Through June 19
The Kennedy Center
The applause begins early at the Kennedy Center’s lavish production of “Follies.”
It breaks out when the orchestra strikes up Stephen Sondheim’s gorgeous overture, and continues (loud and long) as well-known cast members like Bernadette Peters, Elaine Paige and Linda Lavin make their entrances. There’s another burst when one by one these ladies and others playfully strike stagey poses harking back to their middle-aged characters’ long ago careers as showgirls.
Eventually the clapping sufficiently quiets for Sondheim and writer James Goldman’s 1971 musical to unfold.
On the eve of the demolition of his once grand Broadway theater, aging impresario Dmitri Weismann (local actor David Sabin) has gathered a party of former Weismann (think Ziegfeld) girls and their husbands beneath crumbly, gilt proscenium for one final reunion.
Two of the couples — Sally (Bernadette Peters) and Buddy (Danny Burstein), and Phyllis (Jan Maxwell) and Ben (Ron Raines) – share a history beyond the old shows. Way back when, promising young Ben fooled around with Sally while engaged to Phyllis. Sally was in love with Ben then and remains so 30 years later. She unrealistically hopes the Follies reunion will serve to rekindle their passion and bring them together. For both couples, the evening plays out awkwardly to say the least.
Meanwhile, the rest of the party is taking a less (emotionally) messy trip down memory lane with some of the former Weismann girls performing their old numbers. As a has-been French songstress, Régine valiantly croaks “Ah, Paris!” Next up, a very energetic Linda Lavin delivers “Broadway Baby” in her own sort of offbeat, jazzy style. (Recall the theme song for Lavin’s hit TV show “Alice”? She sang that too).
In the well-received “Who’s That Woman?” Terri White, who is gay, leads some of the ladies (including a very agile Bernadette Peters) in a rousing tap routine. And finally former showgirl-turned-TV star Carlotta (Elaine Paige) directs “I’m Still Here” to a passel of beyond-charmed cater waiters sapping that visceral anthem of some of its punch.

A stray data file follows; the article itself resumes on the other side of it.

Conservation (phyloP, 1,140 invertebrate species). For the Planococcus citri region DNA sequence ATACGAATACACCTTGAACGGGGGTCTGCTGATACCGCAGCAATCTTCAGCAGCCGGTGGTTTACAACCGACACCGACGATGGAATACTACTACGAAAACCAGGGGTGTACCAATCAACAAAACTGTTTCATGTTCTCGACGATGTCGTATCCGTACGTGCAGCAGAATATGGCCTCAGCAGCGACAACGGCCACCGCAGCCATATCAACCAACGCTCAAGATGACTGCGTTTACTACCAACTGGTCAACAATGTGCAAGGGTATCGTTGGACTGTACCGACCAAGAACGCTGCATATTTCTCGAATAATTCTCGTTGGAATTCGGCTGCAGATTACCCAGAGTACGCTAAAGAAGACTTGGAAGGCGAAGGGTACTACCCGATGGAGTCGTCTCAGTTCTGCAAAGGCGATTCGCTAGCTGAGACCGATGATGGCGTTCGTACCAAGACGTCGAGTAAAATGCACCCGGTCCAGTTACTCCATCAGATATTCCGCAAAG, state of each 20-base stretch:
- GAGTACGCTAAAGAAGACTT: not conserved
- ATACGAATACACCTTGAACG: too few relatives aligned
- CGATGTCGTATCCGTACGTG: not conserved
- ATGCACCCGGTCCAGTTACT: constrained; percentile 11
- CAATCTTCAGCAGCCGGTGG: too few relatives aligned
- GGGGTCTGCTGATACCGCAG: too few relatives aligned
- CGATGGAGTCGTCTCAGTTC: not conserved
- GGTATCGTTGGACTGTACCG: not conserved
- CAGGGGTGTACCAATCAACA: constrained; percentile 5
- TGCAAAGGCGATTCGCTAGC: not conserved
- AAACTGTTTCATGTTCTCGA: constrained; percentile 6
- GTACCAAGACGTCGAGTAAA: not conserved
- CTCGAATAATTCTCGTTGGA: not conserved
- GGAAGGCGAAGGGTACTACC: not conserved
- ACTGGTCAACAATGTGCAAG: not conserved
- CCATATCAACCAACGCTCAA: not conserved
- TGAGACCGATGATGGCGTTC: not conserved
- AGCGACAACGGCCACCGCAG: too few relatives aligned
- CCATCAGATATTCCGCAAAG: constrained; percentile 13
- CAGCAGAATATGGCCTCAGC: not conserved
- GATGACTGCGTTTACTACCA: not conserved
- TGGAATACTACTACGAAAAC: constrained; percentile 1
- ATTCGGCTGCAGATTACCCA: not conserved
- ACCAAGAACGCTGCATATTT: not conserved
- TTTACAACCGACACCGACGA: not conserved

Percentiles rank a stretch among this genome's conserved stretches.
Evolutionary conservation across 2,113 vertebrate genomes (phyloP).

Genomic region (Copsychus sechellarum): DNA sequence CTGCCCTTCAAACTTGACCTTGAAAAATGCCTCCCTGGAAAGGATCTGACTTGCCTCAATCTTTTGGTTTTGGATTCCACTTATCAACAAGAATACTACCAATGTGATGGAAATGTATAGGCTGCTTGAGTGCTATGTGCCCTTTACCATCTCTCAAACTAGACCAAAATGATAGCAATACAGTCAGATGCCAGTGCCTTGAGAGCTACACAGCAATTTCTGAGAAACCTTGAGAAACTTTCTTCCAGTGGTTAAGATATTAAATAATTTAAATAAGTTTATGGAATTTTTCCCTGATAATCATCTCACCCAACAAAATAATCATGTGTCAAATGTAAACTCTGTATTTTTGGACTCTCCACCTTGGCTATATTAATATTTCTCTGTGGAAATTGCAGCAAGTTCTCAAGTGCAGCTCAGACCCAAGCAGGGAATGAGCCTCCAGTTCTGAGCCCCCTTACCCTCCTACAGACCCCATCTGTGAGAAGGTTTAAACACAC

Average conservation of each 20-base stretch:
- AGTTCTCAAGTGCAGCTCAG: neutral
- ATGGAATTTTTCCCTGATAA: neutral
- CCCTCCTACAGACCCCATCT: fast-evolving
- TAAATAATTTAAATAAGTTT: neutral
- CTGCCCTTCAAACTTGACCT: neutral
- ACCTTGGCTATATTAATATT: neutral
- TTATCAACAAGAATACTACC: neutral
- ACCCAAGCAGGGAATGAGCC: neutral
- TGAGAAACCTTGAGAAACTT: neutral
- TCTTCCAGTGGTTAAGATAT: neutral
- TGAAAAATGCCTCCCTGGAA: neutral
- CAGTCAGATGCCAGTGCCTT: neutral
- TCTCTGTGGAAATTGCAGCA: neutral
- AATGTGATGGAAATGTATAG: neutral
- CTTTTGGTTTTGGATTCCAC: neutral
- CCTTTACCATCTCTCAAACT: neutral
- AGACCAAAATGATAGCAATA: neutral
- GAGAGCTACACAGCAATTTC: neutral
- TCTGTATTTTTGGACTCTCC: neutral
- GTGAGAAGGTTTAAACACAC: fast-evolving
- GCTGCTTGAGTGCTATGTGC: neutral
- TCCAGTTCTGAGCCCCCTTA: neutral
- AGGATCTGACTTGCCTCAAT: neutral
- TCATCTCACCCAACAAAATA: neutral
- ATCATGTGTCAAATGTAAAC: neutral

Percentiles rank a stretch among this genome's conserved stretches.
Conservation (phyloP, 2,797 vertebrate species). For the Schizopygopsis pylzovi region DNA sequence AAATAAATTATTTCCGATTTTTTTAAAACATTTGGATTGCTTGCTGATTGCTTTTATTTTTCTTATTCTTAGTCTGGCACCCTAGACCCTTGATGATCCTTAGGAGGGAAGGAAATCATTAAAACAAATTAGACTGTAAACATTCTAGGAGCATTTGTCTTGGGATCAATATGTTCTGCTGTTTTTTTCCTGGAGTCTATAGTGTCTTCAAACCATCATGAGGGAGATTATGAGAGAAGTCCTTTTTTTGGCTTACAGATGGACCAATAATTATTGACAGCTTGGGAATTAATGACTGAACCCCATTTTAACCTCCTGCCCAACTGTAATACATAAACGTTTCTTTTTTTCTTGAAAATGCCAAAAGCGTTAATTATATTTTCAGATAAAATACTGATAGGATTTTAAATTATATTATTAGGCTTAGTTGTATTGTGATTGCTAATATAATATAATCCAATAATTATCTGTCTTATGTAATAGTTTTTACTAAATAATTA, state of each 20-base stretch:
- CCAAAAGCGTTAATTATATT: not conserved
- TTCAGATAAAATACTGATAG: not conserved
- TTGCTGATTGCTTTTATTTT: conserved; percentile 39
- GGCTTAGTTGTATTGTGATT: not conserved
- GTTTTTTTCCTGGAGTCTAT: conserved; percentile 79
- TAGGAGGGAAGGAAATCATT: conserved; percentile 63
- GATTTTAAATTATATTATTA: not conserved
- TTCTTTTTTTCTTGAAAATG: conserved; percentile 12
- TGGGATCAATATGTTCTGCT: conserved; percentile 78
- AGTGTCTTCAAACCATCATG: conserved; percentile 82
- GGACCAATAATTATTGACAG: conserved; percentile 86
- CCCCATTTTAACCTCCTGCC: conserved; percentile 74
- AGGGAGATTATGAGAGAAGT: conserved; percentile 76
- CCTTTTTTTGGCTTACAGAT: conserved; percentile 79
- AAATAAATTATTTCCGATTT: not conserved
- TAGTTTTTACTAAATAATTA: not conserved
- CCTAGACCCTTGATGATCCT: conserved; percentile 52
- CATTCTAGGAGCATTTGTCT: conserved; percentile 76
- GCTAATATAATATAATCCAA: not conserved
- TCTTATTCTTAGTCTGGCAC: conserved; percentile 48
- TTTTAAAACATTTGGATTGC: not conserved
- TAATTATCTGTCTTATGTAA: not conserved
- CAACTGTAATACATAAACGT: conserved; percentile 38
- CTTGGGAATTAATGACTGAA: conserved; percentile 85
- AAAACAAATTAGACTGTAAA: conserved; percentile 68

Throughout the show, young actors playing the couples’ pre-jaded, circa 1941 selves weave in and out of the action. Also, tall lithesome showgirls from the theater’s glory days roam the stage in fabulous costumes designed by Gregg Barnes; and while these ghosts don’t create an especially haunting effect, their gravity-defying bodies certainly make a statement on the passage of time.
Directed by Eric Schaeffer and choreographed by Warren Carlyle, the first act is a little uneven, but the second act is nearly perfect. Things really get going with the powerful “Could I Leave You?” in which Maxwell’s fabulously icy Phyllis finally goes off on her rich and wayward husband. Then it’s Schaeffer’s flawlessly staged “Loveland” sequence – a revealing glimpse inside the two couples’ heads (Sondheim is big on psychoanalysis) via a number of the very entertaining, vaudeville-style numbers including Burstein’s caustically comic “Buddy’s Blues,” and Peters’ heartrendingly sung ballad, “I’m Losing my mind.”
Looking great in a tight red slip dress, Peters doesn’t appear the depressed Arizona housewife that Sally has become, but nonetheless she convincingly portrays her character’s sadness and loss of judgment. Burstein is equally good as Sally’s devoted husband who used to wait eagerly for her to meet him at the stage door, and all these years later he’s still stuck on her.